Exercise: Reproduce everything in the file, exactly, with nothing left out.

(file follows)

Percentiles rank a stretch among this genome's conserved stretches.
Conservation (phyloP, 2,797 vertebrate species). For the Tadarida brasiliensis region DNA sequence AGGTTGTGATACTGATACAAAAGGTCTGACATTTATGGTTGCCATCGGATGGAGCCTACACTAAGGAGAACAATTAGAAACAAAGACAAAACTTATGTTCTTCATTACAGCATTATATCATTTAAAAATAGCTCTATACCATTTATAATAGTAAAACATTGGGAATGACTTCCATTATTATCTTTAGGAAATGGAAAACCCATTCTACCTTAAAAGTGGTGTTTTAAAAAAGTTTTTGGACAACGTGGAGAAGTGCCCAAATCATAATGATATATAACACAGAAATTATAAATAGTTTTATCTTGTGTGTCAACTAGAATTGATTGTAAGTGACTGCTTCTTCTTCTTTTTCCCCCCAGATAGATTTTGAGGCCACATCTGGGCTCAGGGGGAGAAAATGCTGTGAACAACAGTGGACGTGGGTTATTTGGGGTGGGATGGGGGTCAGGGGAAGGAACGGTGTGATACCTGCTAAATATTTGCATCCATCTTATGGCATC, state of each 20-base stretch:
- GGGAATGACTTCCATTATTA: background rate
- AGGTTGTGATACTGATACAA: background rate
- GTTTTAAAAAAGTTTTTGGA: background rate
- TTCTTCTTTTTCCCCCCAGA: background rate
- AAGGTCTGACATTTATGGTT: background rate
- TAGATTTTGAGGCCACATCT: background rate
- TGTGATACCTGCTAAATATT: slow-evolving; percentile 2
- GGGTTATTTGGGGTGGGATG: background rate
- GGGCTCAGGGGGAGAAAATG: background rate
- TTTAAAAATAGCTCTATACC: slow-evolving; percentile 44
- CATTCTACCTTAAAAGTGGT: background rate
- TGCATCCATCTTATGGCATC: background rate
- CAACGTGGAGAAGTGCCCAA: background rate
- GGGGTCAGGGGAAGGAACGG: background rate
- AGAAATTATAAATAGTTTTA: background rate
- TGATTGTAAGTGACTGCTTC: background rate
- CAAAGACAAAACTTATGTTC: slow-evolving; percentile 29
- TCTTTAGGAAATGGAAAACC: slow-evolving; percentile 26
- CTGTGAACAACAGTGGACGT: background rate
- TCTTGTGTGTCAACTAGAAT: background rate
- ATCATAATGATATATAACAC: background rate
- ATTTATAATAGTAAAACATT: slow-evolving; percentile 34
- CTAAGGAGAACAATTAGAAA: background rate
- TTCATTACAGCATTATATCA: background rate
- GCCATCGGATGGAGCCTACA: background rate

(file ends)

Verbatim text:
Percentiles rank a stretch among this genome's conserved stretches.
Conservation (phyloP, 2,797 vertebrate species). For the Tadarida brasiliensis region DNA sequence AGGTTGTGATACTGATACAAAAGGTCTGACATTTATGGTTGCCATCGGATGGAGCCTACACTAAGGAGAACAATTAGAAACAAAGACAAAACTTATGTTCTTCATTACAGCATTATATCATTTAAAAATAGCTCTATACCATTTATAATAGTAAAACATTGGGAATGACTTCCATTATTATCTTTAGGAAATGGAAAACCCATTCTACCTTAAAAGTGGTGTTTTAAAAAAGTTTTTGGACAACGTGGAGAAGTGCCCAAATCATAATGATATATAACACAGAAATTATAAATAGTTTTATCTTGTGTGTCAACTAGAATTGATTGTAAGTGACTGCTTCTTCTTCTTTTTCCCCCCAGATAGATTTTGAGGCCACATCTGGGCTCAGGGGGAGAAAATGCTGTGAACAACAGTGGACGTGGGTTATTTGGGGTGGGATGGGGGTCAGGGGAAGGAACGGTGTGATACCTGCTAAATATTTGCATCCATCTTATGGCATC, state of each 20-base stretch:
- GGGAATGACTTCCATTATTA: background rate
- AGGTTGTGATACTGATACAA: background rate
- GTTTTAAAAAAGTTTTTGGA: background rate
- TTCTTCTTTTTCCCCCCAGA: background rate
- AAGGTCTGACATTTATGGTT: background rate
- TAGATTTTGAGGCCACATCT: background rate
- TGTGATACCTGCTAAATATT: slow-evolving; percentile 2
- GGGTTATTTGGGGTGGGATG: background rate
- GGGCTCAGGGGGAGAAAATG: background rate
- TTTAAAAATAGCTCTATACC: slow-evolving; percentile 44
- CATTCTACCTTAAAAGTGGT: background rate
- TGCATCCATCTTATGGCATC: background rate
- CAACGTGGAGAAGTGCCCAA: background rate
- GGGGTCAGGGGAAGGAACGG: background rate
- AGAAATTATAAATAGTTTTA: background rate
- TGATTGTAAGTGACTGCTTC: background rate
- CAAAGACAAAACTTATGTTC: slow-evolving; percentile 29
- TCTTTAGGAAATGGAAAACC: slow-evolving; percentile 26
- CTGTGAACAACAGTGGACGT: background rate
- TCTTGTGTGTCAACTAGAAT: background rate
- ATCATAATGATATATAACAC: background rate
- ATTTATAATAGTAAAACATT: slow-evolving; percentile 34
- CTAAGGAGAACAATTAGAAA: background rate
- TTCATTACAGCATTATATCA: background rate
- GCCATCGGATGGAGCCTACA: background rate